Big Ten Leaders PREDICTION


HEAD COACH: Tim Beckman, 2-10 (1 year) | OFF. COORDINATOR: Bill Cubit | DEF. COORDINATOR: Tim Banks


Illinois ranked last in the Big Ten in every major offensive category — which explains the 0–8 finish, also good for last place. The two-coordinator system has been abandoned, with former Western Michigan coach Bill Cubit taking charge of the offense. He’s got an experienced player to lead his unit.

Entering his final season as a starter, Nathan Scheelhaase ranks sixth on the school’s career passing list and fifth in total offense. He needs 3,504 yards in 2013 to pass Juice Williams at the top of the total offense list. Coming off his least productive year, Scheelhaase spent the spring embracing Cubit’s offense. Changing systems is nothing new for the Kansas City, Mo., product, who is working on his fourth offense in five years at Illinois.

The Illinois coaches will tell you that the strength of offense is in the backfield. By a wide margin. Donovonn Young led the team with 571 yards in 2012. He showed good hands out of the backfield, catching a team-high 38 passes. Josh Ferguson was second on the team in rushing with 312 yards and fourth on the team with 29 receptions. Sophomore Dami Ayoola, the top recruit in the 2012 class, had a couple of highlight-reel plays and is looking to share more of the carries.

There are multiple candidates to be Scheelhaase’s go-to receiver, most notably seniors Ryan Lankford and Spencer Harris, who were second and fifth on the team, respectively, in receptions in 2012.

The trouble for the Big Ten’s worst offense in 2012 started up front. Only nine schools nationally gave up more sacks than the Illini (39). Despite the negative numbers, Cubit sees potential among the returning linemen. The Illinois coaches consider sophomore guard Ted Karras a potential leader of the group. 


No position on the team was hit harder than the defensive line, which lost starters to the NFL. That leaves end Tim Kynard as the lone experienced hand. Youth will be served at the two tackle spots, where sophomore Teko Powell and redshirt freshman Vontrell Williams are expected to start.

Coach Tim Beckman thought Mason Monheim would play as a freshman. He just didn’t realize how much. By the time Monheim’s rookie season ended, the Ohio native led the team in tackles (86) and potential. Leadership comes from senior Jonathan Brown, who missed the final three games of 2012 with an injury.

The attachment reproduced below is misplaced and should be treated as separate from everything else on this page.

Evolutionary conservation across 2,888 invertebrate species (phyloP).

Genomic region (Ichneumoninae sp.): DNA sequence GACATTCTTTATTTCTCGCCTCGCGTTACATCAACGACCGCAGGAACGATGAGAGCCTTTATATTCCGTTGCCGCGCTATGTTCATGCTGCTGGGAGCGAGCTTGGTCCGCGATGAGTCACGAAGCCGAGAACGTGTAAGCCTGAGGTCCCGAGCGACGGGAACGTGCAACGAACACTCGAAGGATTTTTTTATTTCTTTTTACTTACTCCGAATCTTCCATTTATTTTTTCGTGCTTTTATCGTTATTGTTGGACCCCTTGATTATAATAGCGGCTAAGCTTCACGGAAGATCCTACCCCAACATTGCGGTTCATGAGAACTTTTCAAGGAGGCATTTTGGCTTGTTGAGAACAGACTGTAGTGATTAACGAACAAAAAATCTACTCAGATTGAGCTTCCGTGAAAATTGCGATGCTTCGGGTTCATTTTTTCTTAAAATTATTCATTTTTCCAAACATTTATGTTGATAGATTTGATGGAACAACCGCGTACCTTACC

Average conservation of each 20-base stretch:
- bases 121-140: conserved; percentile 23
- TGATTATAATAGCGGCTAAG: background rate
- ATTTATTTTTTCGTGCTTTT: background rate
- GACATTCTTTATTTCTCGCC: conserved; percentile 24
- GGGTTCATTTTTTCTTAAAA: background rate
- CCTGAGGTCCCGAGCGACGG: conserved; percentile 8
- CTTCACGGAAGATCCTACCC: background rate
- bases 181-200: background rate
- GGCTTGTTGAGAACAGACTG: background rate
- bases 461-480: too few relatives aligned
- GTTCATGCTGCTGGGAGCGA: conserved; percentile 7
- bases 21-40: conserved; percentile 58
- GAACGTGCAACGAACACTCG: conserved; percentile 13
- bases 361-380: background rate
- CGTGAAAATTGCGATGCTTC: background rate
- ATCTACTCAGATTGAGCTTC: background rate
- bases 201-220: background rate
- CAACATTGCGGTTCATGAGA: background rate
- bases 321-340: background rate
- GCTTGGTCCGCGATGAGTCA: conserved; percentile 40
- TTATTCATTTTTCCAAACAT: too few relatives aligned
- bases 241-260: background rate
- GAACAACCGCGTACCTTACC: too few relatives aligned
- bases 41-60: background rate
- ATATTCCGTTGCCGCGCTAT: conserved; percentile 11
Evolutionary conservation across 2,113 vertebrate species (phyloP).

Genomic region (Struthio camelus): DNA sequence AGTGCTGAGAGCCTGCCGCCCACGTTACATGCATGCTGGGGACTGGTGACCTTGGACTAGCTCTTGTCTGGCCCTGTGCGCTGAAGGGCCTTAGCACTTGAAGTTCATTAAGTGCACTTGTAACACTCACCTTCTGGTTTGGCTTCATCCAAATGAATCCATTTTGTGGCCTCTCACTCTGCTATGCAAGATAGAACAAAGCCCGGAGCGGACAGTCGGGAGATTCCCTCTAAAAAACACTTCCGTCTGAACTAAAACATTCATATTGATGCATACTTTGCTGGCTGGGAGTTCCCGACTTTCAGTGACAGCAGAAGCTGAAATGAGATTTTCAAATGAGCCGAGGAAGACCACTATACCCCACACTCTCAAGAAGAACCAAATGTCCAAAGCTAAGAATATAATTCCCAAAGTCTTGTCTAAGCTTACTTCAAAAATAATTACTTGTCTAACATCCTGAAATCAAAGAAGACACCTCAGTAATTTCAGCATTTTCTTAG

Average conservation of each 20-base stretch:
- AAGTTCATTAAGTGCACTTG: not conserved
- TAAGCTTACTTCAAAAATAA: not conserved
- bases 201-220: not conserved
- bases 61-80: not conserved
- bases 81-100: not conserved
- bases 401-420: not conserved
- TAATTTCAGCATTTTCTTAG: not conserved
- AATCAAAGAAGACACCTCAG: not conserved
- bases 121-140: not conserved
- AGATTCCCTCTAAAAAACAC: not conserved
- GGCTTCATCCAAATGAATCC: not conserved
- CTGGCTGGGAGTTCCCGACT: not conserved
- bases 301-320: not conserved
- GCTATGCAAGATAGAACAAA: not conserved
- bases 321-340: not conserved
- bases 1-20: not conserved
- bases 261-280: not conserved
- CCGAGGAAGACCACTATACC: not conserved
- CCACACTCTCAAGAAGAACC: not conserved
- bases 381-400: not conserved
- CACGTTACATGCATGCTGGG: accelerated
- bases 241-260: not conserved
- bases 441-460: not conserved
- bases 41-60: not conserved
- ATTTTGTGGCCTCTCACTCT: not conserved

In the secondary, three of the four starters will be new, including both corners. Sophomores Eaton Spence and V’Angelo Bentley are the replacements. The lone returning starter is safety Earnest Thomas. The other safety spot likely will go to junior college transfer Zane Petty.


Sophomore Taylor Zalewski hit 4-of-7 field goals in 2012. Just as important to Beckman and his staff, he booted 23-of-43 kickoffs into the end zone for touchbacks. With a struggling offense, junior punter Justin DuVernois was kept busy throughout the season. The Floridian helped Illinois finish 23rd nationally in net punting, an area that had been a problem in recent years.


Beckman inherited a team that won back-to-back bowl games for the first time in school history. He went 2–10. In the “win now” age, some fans actually wanted Beckman dismissed after one season. The school leaders didn’t listen. To limit the negative talk, Beckman’s second team will need to show improvement. Changes to the staff should provide a boost, especially on offense with the addition of Cubit. Beckman also added immediate help with 10 mid-year enrollees, five from the junior college ranks. While a bowl game is always the goal, four wins is a more realistic expectation as Beckman tries to rebuild the program.